Ellie’s Law | Police, Crime, Sentencing and Courts Act 2022


‘Ellie’s Law’ arises from events following the sad death of seventeen years old Wiltshire teenager, Ellie Gould, who was stabbed to death by her ex-boyfriend Thomas Griffiths in May 2019.

As he was only seventeen at the time of the murder, he received a far more lenient sentence than an adult would have received. However, following a campaign lasting two years by Ellie’s parents and others, Justice Secretary Robert Buckland announced a change in the law to the extent that teenage killers could now face prison sentences of up to twenty-seven years.

Helen Holder of Kangs Solicitors comments upon these events.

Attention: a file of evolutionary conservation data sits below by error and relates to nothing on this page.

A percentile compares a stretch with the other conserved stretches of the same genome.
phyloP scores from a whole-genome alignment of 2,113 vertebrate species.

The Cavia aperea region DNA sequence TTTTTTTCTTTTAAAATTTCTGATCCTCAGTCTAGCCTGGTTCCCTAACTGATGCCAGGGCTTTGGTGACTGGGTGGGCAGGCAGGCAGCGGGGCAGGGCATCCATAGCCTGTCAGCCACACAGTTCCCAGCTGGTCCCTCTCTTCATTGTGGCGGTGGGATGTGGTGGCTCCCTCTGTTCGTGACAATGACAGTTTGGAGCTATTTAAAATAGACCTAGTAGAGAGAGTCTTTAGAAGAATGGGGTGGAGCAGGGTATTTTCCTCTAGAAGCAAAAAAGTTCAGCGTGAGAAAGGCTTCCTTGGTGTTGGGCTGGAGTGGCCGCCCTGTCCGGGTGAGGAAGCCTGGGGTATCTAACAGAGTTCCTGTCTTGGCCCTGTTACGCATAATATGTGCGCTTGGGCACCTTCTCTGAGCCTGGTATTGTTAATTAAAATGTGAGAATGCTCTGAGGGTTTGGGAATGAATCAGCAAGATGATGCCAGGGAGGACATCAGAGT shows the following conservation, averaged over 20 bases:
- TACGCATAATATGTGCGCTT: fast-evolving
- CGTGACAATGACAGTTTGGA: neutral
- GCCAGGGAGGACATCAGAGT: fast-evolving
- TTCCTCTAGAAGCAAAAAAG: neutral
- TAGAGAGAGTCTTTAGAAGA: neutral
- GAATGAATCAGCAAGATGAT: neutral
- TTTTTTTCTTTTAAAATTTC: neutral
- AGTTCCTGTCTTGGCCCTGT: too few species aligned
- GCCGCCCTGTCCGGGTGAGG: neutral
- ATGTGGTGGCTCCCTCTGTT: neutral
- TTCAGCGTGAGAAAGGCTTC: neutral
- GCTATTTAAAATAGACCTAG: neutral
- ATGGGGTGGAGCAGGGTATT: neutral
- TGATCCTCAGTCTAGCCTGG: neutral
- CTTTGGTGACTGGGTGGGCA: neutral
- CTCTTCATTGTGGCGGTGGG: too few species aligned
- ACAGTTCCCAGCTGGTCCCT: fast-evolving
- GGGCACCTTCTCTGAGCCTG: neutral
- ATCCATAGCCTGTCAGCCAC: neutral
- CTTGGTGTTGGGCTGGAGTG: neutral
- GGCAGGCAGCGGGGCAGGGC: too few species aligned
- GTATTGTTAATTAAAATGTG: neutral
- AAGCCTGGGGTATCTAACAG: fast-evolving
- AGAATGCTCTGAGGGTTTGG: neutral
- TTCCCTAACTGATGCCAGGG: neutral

Kangs Solicitors has been defending clients charged with criminal offences of every nature for well over twenty years and is rated as one of the best criminal law firms in the country being ‘Top Ranked’ by the leading legal directories The Legal 500 and Chambers UK.

The Legal 500 states that Kangs Solicitors is:

‘renowned for being very able, experienced and forward thinking. The team plan cases well, and their tactical nous is second to none as Kangs know how to navigate a client through tricky investigations and prosecutions.’

Chambers UK states:

‘The ethos of the Crime department is to leave no stone unturned, provide the client with an outstanding service whilst, at all times, protecting client’s rights and engaging with the investigator/prosecutor at all stages of the procedure.’

Our Team is led by Hamraj Kang who is recognised as a leading expert in the field of criminal law. He is ranked in the ‘Top Tier’ by both of the above-mentioned leading directories.

The Offence, Arrest and Trial | Kangs Murder and Manslaughter Defence Solicitors